“Teaching the world to care about, and care for, wildlife and the environment” is not only the mission statement of the Wildlife Center of Virginia, but a concise summary of the Rare Life of Center co-founder and President, Ed Clark. Throughout his life, he has been committed to protecting wild places and wild things, and to helping others form meaningful relationships with the natural world around them.
According to Clark, “When I was nine years old, I stood on the sidewalk on a blustery day in Washington, DC and heard the newly-inaugurated President of the United States, John F. Kennedy, say that we should ‘Ask not what your country can do for you. Ask what you can do for your country.’ I was sure he was speaking to me, personally; I have tried to live up to that admonition ever since.”
The world-renowned Wildlife Center of Virginia is certainly the most tangible manifestation of Clark’s commitment and capabilities. Started in an empty barn in 1982, to care for local wildlife, the Center has now grown into one of the world’s leading teaching and research hospitals for wildlife and conservation medicine. In addition to having cared for sixty thousand injured and orphaned wild animals, and having reached millions of people with its educational programs, the state-of-the-art Wildlife Center trains veterinary students and professionals from every vet school in the US and Canada and from 42 other countries. Through the clinical care of their patients, Clark and his colleagues identify and confront environmental threats facing all wildlife, and indeed entire ecosystems—problems ranging from emerging viral diseases to environmental contamination from pesticides and oil spills.
The importance and implications of these environmental insights has grown in recent years as it has become clear that wildlife may be the first indicators of bio-security threats that could affect both people and animals. For Clark and his team, wildlife truly is “the canary in the coalmine”, often the first to be affected by environmental issues--including bioterrorism. Recognizing that wildlife care facilities like the Wildlife Center of Virginia may be the first to recognize such threats, Clark and his team have spent more than seven years developing and deploying a sophisticated, online database, called WILD-ONe, which links care centers across North America, and helps them collect, compile, and analyze their patient records to detect and report even subtle health issues, as they emerge.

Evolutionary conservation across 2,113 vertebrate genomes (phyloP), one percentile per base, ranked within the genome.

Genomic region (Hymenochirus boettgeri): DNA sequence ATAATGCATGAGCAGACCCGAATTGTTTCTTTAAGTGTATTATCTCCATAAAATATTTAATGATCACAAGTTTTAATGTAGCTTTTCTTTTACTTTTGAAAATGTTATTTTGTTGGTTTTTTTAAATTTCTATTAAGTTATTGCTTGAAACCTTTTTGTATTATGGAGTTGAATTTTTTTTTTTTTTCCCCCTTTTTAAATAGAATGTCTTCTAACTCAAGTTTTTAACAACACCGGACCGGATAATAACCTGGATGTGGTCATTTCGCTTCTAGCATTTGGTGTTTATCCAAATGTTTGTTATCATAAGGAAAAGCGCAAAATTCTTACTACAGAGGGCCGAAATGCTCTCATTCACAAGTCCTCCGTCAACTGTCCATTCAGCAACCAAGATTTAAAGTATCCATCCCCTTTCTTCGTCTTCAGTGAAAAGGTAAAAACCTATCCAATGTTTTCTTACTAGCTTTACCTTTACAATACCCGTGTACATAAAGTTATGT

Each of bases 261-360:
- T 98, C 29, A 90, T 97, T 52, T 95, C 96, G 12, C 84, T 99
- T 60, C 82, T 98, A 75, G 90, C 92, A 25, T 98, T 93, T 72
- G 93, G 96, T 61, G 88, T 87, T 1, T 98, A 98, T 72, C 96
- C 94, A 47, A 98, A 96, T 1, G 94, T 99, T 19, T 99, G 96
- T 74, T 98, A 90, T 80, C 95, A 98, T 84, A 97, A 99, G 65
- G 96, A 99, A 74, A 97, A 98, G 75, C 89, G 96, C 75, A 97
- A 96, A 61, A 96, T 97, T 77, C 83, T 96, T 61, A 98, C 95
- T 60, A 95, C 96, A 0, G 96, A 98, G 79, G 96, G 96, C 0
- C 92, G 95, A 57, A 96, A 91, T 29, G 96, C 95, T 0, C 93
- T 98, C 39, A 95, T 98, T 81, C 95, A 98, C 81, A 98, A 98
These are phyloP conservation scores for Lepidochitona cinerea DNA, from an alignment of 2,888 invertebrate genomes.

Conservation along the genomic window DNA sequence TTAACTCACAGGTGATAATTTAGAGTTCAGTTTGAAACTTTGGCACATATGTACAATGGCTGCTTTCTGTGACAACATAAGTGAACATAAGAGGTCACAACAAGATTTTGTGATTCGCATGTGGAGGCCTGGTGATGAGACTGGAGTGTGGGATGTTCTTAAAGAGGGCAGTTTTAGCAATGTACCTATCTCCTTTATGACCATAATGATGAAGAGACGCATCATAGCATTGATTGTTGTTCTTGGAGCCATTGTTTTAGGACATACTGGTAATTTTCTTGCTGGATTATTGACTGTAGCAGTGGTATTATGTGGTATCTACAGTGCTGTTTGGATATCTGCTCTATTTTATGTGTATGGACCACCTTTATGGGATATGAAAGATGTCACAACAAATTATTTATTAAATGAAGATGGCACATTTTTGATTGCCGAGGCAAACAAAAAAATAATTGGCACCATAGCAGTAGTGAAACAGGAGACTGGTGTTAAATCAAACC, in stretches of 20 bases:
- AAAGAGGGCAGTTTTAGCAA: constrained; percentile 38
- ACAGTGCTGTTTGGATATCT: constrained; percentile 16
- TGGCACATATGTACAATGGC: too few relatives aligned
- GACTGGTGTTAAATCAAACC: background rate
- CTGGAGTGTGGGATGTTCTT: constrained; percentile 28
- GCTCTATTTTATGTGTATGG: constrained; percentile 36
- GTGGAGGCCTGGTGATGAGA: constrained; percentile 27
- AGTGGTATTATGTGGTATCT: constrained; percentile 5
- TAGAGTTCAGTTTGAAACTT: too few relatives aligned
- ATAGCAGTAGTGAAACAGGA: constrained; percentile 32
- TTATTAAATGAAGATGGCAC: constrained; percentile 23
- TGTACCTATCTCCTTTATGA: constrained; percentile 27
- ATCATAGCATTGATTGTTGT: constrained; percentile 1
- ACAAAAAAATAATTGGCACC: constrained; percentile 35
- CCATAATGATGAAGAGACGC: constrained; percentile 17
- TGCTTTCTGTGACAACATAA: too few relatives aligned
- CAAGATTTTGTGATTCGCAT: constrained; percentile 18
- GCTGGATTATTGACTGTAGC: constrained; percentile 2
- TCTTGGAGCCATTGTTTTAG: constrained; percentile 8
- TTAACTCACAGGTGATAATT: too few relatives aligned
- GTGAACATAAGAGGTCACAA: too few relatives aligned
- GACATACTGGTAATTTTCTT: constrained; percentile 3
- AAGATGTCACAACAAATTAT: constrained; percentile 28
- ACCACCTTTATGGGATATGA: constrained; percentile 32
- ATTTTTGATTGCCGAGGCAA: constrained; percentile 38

In addition to cutting edge work on wildlife and environmental health, Clark leads his team in connecting people and nature, and helping other organizations become more effective in the cause of conservation. Clark is a popular inspirational and motivation speaker, and has become the “go to” guy for non-profit conservation and animal welfare organizations worldwide, when they need management advice and assistance. Having held volunteer leadership positions with more than two dozen state, national, and international conservation and environmental organizations and agencies, Clark’s love of the nature has made a difference worldwide. Tens of thousands of injured wild animals have been helped directly, by Clark and his team; and perhaps millions more, indirectly, though his work with other organizations. His leadership has helped protect hundreds of thousands of acres of public and private land from development, and strengthened many environmental laws and regulations.
Perhaps most importantly, throughout his Rare Life, Clark has inspired and enabled countless others to get involved with the protection of their own wild places, and the conservation of the wild things they love…building a better future, and a better world, for generations yet unborn.